DBIx::Class::Storage::DBI::mysql::Retryable - MySQL-specific DBIC storage engine with retry support


version v1.0.0


    package MySchema;

    # Recommended


    # Optional settings (defaults shown)
    my $storage_class = 'DBIx::Class::Storage::DBI::mysql::Retryable';
    $storage_class->timer_options({});           # same defaults as the timer class


This storage engine for DBIx::Class is a MySQL-specific engine that will explicitly retry on MySQL-specific transient error messages, as identified by DBIx::ParseError::MySQL, using Algorithm::Backoff::RetryTimeouts as its retry algorithm. This engine should be much better at handling deadlocks, connection errors, and Galera node flips to ensure the transaction always goes through.

How Retryable Works

A DBIC command triggers some sort of connection to the MySQL server to send SQL. First, Retryable makes sure the connection mysql_*_timeout values (except mysql_read_timeout unless "aggressive_timeouts" is set) are set properly. (The default settings for RetryTimeouts will use half of the maximum duration, with some jitter.) If the connection was successful, a few SET SESSION commands for timeouts are sent first:

    wait_timeout   # only with aggressive_timeouts=1

If the DBIC command fails at any point in the process, and the error is a recoverable failure (according to the error parsing class), the retry process starts.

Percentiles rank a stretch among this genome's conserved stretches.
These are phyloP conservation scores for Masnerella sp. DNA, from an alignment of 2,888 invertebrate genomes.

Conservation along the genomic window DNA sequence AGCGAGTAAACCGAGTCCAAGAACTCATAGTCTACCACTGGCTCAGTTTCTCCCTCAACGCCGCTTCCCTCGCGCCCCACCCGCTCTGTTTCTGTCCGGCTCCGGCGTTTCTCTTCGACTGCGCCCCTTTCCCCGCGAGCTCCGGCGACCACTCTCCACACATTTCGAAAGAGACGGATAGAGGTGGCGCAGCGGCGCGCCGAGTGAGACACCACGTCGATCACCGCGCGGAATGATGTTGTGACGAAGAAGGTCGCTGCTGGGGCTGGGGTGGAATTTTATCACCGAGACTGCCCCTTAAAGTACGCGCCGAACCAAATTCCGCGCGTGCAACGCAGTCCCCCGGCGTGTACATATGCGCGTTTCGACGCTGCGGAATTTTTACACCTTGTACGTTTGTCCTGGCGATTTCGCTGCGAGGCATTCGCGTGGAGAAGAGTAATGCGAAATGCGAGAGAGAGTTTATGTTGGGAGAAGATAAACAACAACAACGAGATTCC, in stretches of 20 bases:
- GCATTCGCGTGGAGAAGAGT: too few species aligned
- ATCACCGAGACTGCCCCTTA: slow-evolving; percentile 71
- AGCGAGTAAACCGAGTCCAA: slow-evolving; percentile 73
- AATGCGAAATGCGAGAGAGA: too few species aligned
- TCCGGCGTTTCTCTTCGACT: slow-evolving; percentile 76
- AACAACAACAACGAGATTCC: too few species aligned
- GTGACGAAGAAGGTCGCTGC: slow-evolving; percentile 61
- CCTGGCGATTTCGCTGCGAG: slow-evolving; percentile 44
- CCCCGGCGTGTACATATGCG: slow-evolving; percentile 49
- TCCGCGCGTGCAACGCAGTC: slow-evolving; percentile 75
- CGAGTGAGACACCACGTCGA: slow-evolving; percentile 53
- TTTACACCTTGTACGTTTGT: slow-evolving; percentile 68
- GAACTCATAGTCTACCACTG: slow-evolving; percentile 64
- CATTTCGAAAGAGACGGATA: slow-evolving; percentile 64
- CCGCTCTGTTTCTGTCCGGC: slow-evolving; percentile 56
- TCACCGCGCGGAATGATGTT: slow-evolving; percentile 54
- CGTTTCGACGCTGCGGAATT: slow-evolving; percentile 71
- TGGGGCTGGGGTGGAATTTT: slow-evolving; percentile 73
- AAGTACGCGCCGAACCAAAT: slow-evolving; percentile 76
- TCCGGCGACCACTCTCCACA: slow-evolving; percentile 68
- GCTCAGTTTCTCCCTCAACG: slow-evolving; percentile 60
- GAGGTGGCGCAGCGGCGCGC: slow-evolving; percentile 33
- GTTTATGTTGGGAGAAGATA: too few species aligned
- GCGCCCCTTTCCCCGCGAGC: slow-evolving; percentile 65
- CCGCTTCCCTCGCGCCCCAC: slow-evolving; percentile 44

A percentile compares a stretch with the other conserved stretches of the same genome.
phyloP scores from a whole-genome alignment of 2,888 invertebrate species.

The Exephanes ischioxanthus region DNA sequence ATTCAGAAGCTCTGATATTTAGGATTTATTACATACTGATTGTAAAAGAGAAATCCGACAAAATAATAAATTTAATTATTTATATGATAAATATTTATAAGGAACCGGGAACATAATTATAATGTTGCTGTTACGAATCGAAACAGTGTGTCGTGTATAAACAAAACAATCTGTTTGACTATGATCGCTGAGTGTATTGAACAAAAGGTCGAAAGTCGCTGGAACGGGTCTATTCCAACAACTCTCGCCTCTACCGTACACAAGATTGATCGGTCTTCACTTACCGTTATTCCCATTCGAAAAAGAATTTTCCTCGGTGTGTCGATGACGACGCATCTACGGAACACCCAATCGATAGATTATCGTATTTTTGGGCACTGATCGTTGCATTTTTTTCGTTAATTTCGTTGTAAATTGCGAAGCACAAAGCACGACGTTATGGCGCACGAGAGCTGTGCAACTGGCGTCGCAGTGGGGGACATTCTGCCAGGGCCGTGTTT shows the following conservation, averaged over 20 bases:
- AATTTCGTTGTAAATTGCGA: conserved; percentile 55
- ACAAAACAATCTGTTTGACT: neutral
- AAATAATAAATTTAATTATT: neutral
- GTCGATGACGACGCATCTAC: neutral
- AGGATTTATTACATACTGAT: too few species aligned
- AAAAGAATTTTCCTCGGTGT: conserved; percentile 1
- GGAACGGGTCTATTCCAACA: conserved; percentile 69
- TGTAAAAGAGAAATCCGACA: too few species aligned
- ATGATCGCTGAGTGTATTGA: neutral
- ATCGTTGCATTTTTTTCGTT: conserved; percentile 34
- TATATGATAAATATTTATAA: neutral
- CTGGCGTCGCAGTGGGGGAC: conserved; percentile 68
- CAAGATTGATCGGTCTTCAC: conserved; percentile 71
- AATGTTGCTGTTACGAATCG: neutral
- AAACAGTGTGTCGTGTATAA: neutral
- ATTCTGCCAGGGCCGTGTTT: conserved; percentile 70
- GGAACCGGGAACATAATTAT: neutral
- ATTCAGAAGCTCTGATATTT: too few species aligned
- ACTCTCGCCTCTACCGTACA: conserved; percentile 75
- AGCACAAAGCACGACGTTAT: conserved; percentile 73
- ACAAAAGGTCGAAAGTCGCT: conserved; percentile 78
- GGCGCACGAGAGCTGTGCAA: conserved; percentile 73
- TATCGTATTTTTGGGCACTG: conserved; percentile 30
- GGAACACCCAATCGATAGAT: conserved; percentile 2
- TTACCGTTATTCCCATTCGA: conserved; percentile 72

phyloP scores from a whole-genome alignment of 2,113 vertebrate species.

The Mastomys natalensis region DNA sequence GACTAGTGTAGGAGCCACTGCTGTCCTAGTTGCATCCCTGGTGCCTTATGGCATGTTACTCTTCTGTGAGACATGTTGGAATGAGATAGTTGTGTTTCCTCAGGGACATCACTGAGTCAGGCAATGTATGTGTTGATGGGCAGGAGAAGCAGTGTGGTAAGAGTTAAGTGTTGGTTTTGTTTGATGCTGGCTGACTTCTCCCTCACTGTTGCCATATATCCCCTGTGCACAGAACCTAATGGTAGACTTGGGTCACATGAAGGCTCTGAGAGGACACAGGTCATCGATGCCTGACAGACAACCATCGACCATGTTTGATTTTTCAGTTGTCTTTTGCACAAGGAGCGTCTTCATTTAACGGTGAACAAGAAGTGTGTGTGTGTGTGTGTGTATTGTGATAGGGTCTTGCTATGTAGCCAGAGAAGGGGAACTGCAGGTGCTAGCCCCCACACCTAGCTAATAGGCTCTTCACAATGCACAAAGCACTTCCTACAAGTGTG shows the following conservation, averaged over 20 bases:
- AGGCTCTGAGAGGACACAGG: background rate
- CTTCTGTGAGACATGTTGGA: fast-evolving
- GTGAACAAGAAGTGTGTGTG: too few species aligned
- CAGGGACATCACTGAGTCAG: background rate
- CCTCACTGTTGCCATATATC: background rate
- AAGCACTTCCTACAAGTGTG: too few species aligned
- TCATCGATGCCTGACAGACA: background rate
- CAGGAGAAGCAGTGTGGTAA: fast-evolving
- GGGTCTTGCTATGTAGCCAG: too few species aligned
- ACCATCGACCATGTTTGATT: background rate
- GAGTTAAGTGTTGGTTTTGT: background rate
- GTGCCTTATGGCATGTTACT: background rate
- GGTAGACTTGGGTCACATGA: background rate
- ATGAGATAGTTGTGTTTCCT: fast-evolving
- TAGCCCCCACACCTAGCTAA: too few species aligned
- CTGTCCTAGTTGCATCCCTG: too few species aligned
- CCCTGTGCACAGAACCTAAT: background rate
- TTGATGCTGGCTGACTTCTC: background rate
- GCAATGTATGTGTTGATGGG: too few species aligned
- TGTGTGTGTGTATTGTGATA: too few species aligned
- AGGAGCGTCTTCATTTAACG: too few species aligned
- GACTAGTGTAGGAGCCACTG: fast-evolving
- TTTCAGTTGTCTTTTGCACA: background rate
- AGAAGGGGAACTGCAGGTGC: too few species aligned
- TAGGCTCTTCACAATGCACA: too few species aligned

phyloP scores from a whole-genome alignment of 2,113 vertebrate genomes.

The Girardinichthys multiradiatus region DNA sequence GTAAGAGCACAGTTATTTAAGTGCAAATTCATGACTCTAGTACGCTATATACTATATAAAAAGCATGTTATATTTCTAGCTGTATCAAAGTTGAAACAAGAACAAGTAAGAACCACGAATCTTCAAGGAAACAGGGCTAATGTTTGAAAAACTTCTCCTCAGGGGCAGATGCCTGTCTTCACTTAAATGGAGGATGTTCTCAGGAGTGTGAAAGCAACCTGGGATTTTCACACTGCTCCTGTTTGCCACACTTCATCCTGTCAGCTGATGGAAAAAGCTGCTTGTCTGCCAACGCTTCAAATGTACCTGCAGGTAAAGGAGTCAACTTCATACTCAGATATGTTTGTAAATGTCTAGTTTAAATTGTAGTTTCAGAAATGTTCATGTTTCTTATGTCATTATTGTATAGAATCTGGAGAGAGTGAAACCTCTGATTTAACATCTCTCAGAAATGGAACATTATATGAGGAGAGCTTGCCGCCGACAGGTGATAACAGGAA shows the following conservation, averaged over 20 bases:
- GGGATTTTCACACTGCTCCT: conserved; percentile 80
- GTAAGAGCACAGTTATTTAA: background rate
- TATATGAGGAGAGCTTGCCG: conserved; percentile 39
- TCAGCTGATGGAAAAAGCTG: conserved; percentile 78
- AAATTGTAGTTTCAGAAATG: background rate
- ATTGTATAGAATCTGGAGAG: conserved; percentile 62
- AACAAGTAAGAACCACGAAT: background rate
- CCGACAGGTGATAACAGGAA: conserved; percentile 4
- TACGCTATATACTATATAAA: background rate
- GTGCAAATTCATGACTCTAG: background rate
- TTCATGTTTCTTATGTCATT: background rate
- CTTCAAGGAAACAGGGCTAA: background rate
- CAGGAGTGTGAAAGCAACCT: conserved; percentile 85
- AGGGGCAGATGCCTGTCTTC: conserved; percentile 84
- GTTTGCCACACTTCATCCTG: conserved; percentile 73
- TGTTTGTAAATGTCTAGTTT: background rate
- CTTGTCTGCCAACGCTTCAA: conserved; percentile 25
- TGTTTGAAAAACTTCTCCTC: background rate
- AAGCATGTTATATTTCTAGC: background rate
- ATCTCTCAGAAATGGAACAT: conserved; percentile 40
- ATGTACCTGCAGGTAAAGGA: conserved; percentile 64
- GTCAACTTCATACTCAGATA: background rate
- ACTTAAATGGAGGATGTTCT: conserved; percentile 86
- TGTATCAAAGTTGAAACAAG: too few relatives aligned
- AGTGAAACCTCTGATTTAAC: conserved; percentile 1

The timeouts are only checked during the retry handler. Since DB operations are XS calls, Perl-style "safe" ALRM signals won't do any good, and the engine won't attempt to use unsafe ones. Thus, the engine relies on the server to honor the timeouts set during each attempt, and will give up if it runs out of time or attempts.

If the DBIC command succeeds during the process, program flow resumes as normal. If any re-attempts happened during the DBIC command, the timeouts are reset back to the original post-connection values.



Class used to parse MySQL error messages.

Default is DBIx::ParseError::MySQL. If a different class is used, it must support a similar interface, especially the is_transient method.


Algorithm class used to determine timeout and sleep values during the retry process.

Default is Algorithm::Backoff::RetryTimeouts. If a different class is used, it must support a similar interface, including the dual return of the failure method.


Options to pass to the timer algorithm constructor, as a hashref.

Default is an empty hashref, which would retain all of the defaults of the algorithm module.


Boolean that controls whether to use some of the more aggressive, query-unfriendly timeouts:


Controls the timeout for all read operations. Since SQL queries in the middle of sending its first set of row data are still considered to be in a read operation, those queries could time out during those circumstances.

If you're confident that you don't have any SQL statements that would take longer than R/2 (or at least returning results before that time), you can turn this option on. Otherwise, you may experience longer-running statements going into a retry death spiral until they finally hit the Retryable timeout for good and die.


Controls how long the MySQL server waits for activity from the connection before timing out. While most applications are going to be using the database connection pretty frequently, the MySQL default (8 hours) is much much longer than the mere seconds this engine would set it to.

Default is off. Obviously, this setting only makes sense with "retryable_timeout" turned on.